I love this time of year, and I love this place; just before the Ashely completes it's dash through the hills and starts to spill out on to the plains.
It's ten-thirty when I start my walk and the sun still hasn't crested the sides of the gorge. A muted light filters through the Autumn leaves and a carpet of orange covers the path - still wet from last night's rain. The bell-birds chime heralding the coming sun and I head on up, hoping to meet the sun coming down.
Those extraverted poplars have already stripped off. While others, more bashful, are still slowly undressing. Across the river the modest evergreens watch on; shocked perhaps by this display of deciduous daring.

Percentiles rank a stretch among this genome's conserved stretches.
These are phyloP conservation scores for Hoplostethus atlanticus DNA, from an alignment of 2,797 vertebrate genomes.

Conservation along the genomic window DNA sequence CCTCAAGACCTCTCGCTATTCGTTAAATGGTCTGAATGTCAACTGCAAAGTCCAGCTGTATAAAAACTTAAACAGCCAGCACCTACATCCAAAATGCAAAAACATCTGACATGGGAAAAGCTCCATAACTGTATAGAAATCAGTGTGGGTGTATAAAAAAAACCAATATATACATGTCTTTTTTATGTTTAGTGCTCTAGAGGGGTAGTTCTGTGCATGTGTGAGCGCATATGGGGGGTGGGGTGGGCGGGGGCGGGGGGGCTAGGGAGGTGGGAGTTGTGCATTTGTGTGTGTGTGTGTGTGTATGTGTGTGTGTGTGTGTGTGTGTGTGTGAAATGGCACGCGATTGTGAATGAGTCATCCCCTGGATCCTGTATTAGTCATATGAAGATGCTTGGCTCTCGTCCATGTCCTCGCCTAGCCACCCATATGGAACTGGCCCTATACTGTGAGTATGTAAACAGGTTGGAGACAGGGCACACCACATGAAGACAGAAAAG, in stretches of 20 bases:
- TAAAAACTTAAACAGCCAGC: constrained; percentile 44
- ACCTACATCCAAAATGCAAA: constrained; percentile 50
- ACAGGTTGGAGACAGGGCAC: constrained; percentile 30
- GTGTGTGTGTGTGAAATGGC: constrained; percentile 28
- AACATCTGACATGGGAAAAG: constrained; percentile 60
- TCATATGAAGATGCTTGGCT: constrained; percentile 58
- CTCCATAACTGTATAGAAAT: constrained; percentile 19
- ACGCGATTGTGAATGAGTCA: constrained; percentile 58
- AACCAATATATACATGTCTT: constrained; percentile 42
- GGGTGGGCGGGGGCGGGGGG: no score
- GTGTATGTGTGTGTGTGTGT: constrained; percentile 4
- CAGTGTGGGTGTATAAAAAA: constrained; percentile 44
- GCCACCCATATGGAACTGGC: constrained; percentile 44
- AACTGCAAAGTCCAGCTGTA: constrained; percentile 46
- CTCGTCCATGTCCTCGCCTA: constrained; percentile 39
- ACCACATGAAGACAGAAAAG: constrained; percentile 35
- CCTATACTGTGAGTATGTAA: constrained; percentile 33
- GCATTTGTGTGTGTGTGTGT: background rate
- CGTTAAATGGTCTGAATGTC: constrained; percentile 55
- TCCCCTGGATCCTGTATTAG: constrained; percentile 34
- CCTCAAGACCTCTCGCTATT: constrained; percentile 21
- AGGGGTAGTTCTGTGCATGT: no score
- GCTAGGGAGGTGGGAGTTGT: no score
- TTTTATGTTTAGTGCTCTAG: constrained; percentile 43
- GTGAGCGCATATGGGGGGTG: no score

Further up I find the sun shamelessly playing among the leaves like a five-year-old in gumboots. I busy myself looking and composing, carefully capturing the light before it moves on. Only later wondering why I didn't pause to let my boots kick through the pile of leaves; to wind back the clock sixty-five years ...
... But I think I know why; alone here with only the sun, the birds, the half-naked trees, there's a quiet magic in the air, crackling like static, demanding that the spell not be broken. There is nothing I can add to this. It is gift.